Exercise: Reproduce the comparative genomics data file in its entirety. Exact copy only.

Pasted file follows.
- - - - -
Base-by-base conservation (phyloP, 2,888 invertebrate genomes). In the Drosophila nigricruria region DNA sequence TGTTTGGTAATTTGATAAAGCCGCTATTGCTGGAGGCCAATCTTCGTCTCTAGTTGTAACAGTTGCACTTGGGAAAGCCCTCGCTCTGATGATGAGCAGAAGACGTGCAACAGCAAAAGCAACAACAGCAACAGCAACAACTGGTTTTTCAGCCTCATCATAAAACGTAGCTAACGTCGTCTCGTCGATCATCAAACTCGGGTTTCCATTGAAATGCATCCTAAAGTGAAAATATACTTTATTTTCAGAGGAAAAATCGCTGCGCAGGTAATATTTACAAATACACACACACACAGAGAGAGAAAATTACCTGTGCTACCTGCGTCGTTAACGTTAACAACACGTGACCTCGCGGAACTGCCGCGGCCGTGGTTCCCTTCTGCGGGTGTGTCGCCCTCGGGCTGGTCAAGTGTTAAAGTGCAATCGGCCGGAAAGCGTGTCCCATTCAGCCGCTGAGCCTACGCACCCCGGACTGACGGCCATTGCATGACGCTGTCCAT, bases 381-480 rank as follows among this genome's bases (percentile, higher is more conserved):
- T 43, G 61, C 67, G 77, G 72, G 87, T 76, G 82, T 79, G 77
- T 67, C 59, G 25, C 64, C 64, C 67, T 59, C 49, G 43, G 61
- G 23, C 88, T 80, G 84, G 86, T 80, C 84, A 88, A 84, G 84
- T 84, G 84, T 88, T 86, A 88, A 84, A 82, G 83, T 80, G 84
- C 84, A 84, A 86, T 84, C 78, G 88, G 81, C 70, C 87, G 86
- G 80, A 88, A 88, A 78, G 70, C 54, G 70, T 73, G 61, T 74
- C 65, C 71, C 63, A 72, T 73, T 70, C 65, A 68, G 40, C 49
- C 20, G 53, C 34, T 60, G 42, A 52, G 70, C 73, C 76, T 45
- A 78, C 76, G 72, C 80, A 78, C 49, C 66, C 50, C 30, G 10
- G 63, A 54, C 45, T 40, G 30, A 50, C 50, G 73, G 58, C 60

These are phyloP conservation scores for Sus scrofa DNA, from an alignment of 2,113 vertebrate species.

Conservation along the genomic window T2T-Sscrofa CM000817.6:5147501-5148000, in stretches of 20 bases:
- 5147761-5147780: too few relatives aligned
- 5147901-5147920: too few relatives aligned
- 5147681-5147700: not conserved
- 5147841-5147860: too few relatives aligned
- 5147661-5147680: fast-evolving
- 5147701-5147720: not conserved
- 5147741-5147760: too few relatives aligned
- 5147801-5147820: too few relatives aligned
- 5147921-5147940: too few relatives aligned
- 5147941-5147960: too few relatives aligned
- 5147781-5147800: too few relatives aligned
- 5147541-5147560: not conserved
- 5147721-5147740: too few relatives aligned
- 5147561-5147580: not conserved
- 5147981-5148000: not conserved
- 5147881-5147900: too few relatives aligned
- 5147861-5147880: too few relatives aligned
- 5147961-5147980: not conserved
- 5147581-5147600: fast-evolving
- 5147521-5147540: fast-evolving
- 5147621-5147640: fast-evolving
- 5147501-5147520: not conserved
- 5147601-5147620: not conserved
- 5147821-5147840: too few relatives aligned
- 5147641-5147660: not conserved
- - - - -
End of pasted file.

Base-by-base conservation (phyloP, 2,888 invertebrate genomes). In the Drosophila nigricruria region DNA sequence TGTTTGGTAATTTGATAAAGCCGCTATTGCTGGAGGCCAATCTTCGTCTCTAGTTGTAACAGTTGCACTTGGGAAAGCCCTCGCTCTGATGATGAGCAGAAGACGTGCAACAGCAAAAGCAACAACAGCAACAGCAACAACTGGTTTTTCAGCCTCATCATAAAACGTAGCTAACGTCGTCTCGTCGATCATCAAACTCGGGTTTCCATTGAAATGCATCCTAAAGTGAAAATATACTTTATTTTCAGAGGAAAAATCGCTGCGCAGGTAATATTTACAAATACACACACACACAGAGAGAGAAAATTACCTGTGCTACCTGCGTCGTTAACGTTAACAACACGTGACCTCGCGGAACTGCCGCGGCCGTGGTTCCCTTCTGCGGGTGTGTCGCCCTCGGGCTGGTCAAGTGTTAAAGTGCAATCGGCCGGAAAGCGTGTCCCATTCAGCCGCTGAGCCTACGCACCCCGGACTGACGGCCATTGCATGACGCTGTCCAT, bases 381-480 rank as follows among this genome's bases (percentile, higher is more conserved):
- T 43, G 61, C 67, G 77, G 72, G 87, T 76, G 82, T 79, G 77
- T 67, C 59, G 25, C 64, C 64, C 67, T 59, C 49, G 43, G 61
- G 23, C 88, T 80, G 84, G 86, T 80, C 84, A 88, A 84, G 84
- T 84, G 84, T 88, T 86, A 88, A 84, A 82, G 83, T 80, G 84
- C 84, A 84, A 86, T 84, C 78, G 88, G 81, C 70, C 87, G 86
- G 80, A 88, A 88, A 78, G 70, C 54, G 70, T 73, G 61, T 74
- C 65, C 71, C 63, A 72, T 73, T 70, C 65, A 68, G 40, C 49
- C 20, G 53, C 34, T 60, G 42, A 52, G 70, C 73, C 76, T 45
- A 78, C 76, G 72, C 80, A 78, C 49, C 66, C 50, C 30, G 10
- G 63, A 54, C 45, T 40, G 30, A 50, C 50, G 73, G 58, C 60

These are phyloP conservation scores for Sus scrofa DNA, from an alignment of 2,113 vertebrate species.

Conservation along the genomic window T2T-Sscrofa CM000817.6:5147501-5148000, in stretches of 20 bases:
- 5147761-5147780: too few relatives aligned
- 5147901-5147920: too few relatives aligned
- 5147681-5147700: not conserved
- 5147841-5147860: too few relatives aligned
- 5147661-5147680: fast-evolving
- 5147701-5147720: not conserved
- 5147741-5147760: too few relatives aligned
- 5147801-5147820: too few relatives aligned
- 5147921-5147940: too few relatives aligned
- 5147941-5147960: too few relatives aligned
- 5147781-5147800: too few relatives aligned
- 5147541-5147560: not conserved
- 5147721-5147740: too few relatives aligned
- 5147561-5147580: not conserved
- 5147981-5148000: not conserved
- 5147881-5147900: too few relatives aligned
- 5147861-5147880: too few relatives aligned
- 5147961-5147980: not conserved
- 5147581-5147600: fast-evolving
- 5147521-5147540: fast-evolving
- 5147621-5147640: fast-evolving
- 5147501-5147520: not conserved
- 5147601-5147620: not conserved
- 5147821-5147840: too few relatives aligned
- 5147641-5147660: not conserved